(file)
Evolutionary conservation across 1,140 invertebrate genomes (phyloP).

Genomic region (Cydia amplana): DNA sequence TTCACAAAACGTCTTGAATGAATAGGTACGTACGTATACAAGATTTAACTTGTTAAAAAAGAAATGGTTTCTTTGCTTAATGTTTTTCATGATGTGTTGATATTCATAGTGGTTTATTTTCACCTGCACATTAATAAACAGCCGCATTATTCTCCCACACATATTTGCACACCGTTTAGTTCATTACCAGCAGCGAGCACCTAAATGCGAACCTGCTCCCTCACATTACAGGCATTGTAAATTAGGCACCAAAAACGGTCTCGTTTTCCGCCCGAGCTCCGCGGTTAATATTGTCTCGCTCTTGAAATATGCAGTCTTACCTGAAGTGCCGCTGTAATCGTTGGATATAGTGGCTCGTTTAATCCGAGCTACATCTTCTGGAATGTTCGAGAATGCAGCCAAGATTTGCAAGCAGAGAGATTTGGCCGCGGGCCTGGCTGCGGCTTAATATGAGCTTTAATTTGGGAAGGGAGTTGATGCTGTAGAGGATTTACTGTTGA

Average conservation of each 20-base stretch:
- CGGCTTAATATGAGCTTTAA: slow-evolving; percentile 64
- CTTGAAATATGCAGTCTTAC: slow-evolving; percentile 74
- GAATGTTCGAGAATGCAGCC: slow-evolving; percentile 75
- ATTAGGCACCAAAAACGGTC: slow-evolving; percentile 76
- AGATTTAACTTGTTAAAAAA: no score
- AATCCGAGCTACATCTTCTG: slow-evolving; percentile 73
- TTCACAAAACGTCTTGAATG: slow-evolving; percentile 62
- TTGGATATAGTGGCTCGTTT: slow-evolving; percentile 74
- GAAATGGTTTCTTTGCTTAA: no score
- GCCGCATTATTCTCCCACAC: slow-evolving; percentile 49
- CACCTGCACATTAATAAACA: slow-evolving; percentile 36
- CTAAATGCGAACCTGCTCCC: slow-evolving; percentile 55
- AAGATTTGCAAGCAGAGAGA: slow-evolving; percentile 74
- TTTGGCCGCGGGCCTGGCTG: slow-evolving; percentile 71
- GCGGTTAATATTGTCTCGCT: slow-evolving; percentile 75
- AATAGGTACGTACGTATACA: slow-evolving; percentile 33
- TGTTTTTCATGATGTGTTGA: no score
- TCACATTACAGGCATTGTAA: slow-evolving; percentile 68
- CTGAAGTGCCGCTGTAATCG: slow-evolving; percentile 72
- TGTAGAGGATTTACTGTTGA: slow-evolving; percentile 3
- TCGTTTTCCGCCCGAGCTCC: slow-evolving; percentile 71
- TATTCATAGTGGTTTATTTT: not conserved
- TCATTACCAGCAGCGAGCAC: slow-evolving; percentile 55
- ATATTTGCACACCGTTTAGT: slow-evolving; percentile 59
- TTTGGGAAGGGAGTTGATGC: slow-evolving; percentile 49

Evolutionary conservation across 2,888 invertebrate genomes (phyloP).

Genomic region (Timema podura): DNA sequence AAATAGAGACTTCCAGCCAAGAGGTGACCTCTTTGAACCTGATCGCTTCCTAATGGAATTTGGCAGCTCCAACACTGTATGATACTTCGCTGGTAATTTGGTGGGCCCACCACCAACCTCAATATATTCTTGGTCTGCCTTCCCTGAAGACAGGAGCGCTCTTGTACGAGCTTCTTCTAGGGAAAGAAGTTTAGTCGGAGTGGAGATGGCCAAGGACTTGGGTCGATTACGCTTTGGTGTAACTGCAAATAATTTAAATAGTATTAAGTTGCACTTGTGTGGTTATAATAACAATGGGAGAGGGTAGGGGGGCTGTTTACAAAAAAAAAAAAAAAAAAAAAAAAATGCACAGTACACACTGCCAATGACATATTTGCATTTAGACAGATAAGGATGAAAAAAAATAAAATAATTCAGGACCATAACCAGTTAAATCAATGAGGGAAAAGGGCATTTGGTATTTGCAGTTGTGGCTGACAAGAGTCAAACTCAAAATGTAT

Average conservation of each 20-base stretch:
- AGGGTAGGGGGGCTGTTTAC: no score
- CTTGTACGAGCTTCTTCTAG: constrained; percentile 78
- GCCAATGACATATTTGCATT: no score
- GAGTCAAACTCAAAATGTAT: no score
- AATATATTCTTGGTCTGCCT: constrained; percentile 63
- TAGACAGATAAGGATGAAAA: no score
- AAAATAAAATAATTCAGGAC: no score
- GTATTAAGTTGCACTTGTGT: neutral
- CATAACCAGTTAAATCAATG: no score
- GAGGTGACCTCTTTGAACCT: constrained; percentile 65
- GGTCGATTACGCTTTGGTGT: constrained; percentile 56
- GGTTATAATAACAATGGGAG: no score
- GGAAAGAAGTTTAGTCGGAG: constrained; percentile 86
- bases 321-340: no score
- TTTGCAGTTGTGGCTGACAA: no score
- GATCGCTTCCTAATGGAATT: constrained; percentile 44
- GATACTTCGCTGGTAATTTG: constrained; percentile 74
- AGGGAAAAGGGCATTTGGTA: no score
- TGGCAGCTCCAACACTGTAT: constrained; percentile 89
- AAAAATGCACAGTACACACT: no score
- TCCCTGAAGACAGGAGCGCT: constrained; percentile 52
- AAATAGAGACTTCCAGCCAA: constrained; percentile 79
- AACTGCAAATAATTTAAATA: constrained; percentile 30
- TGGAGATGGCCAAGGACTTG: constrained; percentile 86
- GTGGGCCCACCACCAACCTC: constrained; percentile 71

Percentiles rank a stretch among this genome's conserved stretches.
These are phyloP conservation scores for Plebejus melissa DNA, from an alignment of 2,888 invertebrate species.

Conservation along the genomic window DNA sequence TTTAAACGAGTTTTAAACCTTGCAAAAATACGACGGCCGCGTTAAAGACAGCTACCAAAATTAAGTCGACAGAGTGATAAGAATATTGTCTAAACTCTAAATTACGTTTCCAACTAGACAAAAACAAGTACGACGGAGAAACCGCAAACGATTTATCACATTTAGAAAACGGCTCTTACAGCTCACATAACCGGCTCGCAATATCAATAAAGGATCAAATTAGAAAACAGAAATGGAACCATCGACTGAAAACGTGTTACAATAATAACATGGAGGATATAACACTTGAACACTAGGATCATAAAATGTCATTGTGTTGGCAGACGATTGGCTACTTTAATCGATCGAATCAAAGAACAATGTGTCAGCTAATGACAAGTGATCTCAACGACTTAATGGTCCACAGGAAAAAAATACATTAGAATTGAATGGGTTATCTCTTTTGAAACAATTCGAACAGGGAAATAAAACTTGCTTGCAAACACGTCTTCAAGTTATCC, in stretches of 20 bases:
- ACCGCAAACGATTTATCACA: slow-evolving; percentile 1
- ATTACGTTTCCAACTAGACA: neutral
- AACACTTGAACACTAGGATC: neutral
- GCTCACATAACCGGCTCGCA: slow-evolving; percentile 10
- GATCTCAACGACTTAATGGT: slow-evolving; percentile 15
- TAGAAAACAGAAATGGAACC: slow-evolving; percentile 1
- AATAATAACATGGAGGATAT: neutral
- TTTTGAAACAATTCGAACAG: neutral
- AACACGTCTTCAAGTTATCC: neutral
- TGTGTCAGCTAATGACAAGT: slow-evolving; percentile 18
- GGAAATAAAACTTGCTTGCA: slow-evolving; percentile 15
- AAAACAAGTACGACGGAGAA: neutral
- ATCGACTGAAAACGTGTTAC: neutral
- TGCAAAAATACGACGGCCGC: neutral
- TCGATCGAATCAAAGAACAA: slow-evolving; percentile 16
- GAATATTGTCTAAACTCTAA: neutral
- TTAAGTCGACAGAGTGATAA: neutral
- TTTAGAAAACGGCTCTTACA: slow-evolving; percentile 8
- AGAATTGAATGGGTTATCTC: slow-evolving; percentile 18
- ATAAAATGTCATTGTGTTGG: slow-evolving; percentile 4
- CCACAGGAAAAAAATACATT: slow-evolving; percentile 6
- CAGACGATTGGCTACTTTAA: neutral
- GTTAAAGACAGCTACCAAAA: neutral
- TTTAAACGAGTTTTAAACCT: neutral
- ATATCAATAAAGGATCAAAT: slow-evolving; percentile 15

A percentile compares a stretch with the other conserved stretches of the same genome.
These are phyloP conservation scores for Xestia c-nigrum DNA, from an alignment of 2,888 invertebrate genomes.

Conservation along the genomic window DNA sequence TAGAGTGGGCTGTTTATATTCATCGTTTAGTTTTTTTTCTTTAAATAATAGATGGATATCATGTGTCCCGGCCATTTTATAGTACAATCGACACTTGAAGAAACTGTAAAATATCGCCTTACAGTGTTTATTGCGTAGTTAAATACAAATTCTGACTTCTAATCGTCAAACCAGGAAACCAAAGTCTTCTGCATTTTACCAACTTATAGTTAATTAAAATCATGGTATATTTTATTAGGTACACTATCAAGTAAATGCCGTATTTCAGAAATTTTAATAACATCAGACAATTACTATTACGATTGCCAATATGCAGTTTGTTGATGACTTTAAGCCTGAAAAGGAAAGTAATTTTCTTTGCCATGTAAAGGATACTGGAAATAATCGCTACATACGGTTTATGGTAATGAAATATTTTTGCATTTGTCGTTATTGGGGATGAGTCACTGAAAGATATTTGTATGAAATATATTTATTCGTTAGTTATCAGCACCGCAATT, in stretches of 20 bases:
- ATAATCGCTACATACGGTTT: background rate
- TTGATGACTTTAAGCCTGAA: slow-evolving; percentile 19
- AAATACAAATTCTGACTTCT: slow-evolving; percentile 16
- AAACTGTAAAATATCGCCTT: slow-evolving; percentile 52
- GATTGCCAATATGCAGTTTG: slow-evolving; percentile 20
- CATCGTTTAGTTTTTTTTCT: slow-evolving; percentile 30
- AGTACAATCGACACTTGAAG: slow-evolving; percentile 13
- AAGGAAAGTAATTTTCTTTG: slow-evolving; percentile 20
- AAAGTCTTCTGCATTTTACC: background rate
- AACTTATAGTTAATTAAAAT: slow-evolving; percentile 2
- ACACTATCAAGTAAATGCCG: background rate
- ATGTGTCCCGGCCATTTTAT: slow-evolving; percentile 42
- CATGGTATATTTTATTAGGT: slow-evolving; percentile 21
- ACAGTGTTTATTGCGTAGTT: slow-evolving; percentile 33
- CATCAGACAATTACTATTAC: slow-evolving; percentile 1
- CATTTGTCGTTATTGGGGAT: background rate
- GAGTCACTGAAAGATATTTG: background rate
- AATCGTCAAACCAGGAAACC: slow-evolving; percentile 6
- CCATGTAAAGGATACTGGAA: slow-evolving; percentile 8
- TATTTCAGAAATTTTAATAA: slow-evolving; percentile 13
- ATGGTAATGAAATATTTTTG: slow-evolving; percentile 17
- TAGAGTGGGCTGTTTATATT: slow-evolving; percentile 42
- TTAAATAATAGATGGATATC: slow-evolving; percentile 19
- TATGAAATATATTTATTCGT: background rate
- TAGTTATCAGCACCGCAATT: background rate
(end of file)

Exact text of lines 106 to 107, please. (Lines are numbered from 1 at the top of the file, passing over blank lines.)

- CCATGTAAAGGATACTGGAA: slow-evolving; percentile 8
- TATTTCAGAAATTTTAATAA: slow-evolving; percentile 13